1. Hypertension affects 30% of adults and low intakes of antioxidants have been associated with increased risk of hypertension and cardiovascular disease. To investigate the effect of short-term high-dose antioxidant supplementation on blood pressure in hypertensive and normotensive outpatients, we undertook a randomized, double-blind, crossover design placebo-controlled study. 2. Forty subjects were recruited from medical outpatient clinics, of whom 38 completed the study. Twenty-one were attending for treatment of hypertension and 17 were normotensive, attending for minor gastrointestinal complaints. Subjects were randomly assigned to receive either 8 weeks placebo followed by 2 weeks washout then 8 weeks antioxidants or vice versa. The combination of antioxidants consisted of 200 mg of zinc sulphate, 500 mg of ascorbic acid, 600 mg of alpha-tocopherol (sodium succinate salt) and 30 mg of beta-carotene daily. 3. Systolic blood pressure fell at the end of the antioxidant phase compared with the placebo phase both in subjects receiving anti-hypertensive therapy (P < 0.01) and those who were normotensive (P = 0.067). Circulating levels of beta-carotene and alpha-tocopherol increased in all subjects during
supplementation (P < 0.01) and urine nitrite increased in hypertensive patients (P < 0.05). 4. Short-term oral high-dose combination antioxidant therapy reduces blood pressure, possibly via increased availability of nitric oxide. This study may have implications for the innovative use of antioxidants as an adjunct to anti-hypertensive therapy.


18. Antioxidant nutrient supplementation reduces the susceptibility of low density lipoprotein to oxidation in patients with coronary artery disease.

J Am Coll Cardiol 1997 Aug;30(2):392-9
Mosca L, Rubenfire M, Mandel C, Rock C, Tarshis T, Tsai A, Pearson T
University of Michigan Preventive Cardiology Program, Department of Medicine, Ann Arbor 48106-0363, USA.

OBJECTIVE: This study sought to determine the effect of antioxidant
supplementation on the susceptibility of low density lipoprotein (LDL) to oxidation in patients with established cardiovascular disease (CVD). BACKGROUND:
Data are inconsistent regarding the role of antioxidant nutrients in the prevention of CVD. METHODS: The study design was a 12-week, double-blind, placebo-controlled clinical trial. Patients with CVD (n = 45) were randomized to 1) placebo control; 2) 400 IU of vitamin E, 500 mg of vitamin C, 12 mg of beta-carotene (mid-dose); or 3) 800 IU of vitamin E, 1,000 mg of vitamin C, 24 mg of beta-carotene (high dose) daily. Reduced susceptibility of LDL to oxidation was estimated by an increase in lag phase (minutes). Baseline and 6- and 12-week measurements of lipoproteins and lag phase were obtained. Plasma levels of antioxidants were measured at baseline and 12 weeks. RESULTS: Concentrations of alpha-tocopherol, vitamin C and beta-carotene significantly increased in the mid- and high dose groups during the trial. Lag phase significantly increased from baseline (190.1 63.8 min [mean SD]) to 12 weeks (391.1 153.0 min) in the high dose group (p < 0.01). A nonsignificant increase in lag phase in the mid-dose group was observed during the same time interval. A dose response was found for mean percent change from baseline to 12 weeks for lag phase for the placebo, mid- and high dose groups (p = 0.004 for trend). CONCLUSIONS: A high dose combination of antioxidant nutrients reduces the susceptibility of LDL to oxidation in patients with CVD and may be useful in secondary prevention.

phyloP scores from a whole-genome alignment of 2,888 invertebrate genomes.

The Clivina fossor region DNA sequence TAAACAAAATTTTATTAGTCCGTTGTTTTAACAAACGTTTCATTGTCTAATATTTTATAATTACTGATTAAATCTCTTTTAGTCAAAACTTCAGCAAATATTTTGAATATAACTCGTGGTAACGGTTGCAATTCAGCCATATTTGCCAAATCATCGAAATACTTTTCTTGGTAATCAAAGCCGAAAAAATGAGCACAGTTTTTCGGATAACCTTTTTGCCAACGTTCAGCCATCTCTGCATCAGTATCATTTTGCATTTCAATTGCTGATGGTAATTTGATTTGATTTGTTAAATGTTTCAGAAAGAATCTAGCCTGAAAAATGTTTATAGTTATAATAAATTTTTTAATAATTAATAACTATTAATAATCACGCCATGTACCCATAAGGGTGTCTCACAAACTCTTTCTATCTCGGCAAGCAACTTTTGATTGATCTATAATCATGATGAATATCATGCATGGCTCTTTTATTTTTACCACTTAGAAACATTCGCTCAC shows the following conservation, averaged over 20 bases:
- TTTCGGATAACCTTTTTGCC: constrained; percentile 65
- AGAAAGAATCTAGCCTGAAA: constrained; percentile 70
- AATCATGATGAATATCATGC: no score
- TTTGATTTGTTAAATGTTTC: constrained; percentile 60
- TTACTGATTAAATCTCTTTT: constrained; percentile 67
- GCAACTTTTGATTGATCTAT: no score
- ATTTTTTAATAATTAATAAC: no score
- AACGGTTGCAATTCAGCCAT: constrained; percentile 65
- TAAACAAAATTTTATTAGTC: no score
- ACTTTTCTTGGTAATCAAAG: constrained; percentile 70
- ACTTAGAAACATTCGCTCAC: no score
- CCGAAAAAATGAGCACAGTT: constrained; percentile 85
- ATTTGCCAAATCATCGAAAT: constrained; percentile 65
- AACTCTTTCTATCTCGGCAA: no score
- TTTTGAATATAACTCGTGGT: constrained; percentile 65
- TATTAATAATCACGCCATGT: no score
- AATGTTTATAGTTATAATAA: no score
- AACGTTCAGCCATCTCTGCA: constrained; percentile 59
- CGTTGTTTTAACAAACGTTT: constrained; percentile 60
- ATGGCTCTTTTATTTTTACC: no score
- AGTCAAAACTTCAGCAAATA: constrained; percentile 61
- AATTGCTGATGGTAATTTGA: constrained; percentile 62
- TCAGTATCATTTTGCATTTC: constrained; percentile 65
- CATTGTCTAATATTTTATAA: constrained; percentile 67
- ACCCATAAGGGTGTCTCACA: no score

19. The nature of prooxidant activity of vitamin C.

Life Sci 1999;64(23):PL 273-8
Paolini M, Pozzetti L, Pedulli GF, Marchesi E, Cantelli-Forti G
Department of Pharmacology, University of Bologna, Italy.
paolini@biocfarm.unibo.it

It was recently reported that vitamin C (500 mg/day for 6 weeks) administered as< a dietary supplement to healthy humans exhibits a prooxidant, as well as an antioxidant effect in vivo. Here we show that high intakes of vitamin C (500 mg/kg b.w. for 4 days) in the rat are able to markedly induce hepatic cytochrome P4502E1-linked monooxygenases, measured as p-nitrophenol hydroxylase activity and corroborated by means of Western blot analyses. Furthermore, using Electron Paramagnetic Resonance Spectroscopy (EPR) coupled to a spin-trapping technique, we have also found that this induction generates large amounts of the anion radical superoxide (O2-). Therefore we can conclude that the adverse prooxidant outcomes (i.e. oxidative DNA damage) associated to vitamin C supplementation, being associated to a typical reversible boosting effect (i.e. enzymatic induction), may be easily controlled by a discontinuous supply. However, since the induced P4502E1 isoforms by vitamin C are responsible for ethanol metabolism to highly reactive radicals, care should be taken even in moderate drinkers.



20. [The antioxidant protection of the heart by coenzyme Q10 in stable stenocardia of effort].

Patol Fiziol Eksp Ter 1999 Oct-Dec;(4):16-9
Kogan AKh, Syrkin AL, Drinitsina SV, Kokanova IV

It was found that patients with angina of effort (functional class II and III) exhibit enhanced generation of active oxygen forms by leukocytes, higher concentration of malonic dialdehyde in plasma and lower antiperoxide resistance of plasma. These changes increase with increasing severity of the disease. Adjuvant use of coenzyme Q10 in combined antianginal therapy suppresses generation of active oxygen forms by leukocytes, lipid peroxidation. Antiperoxide plasma resistance rises. In this way clinical improvement of effort angina is achieved.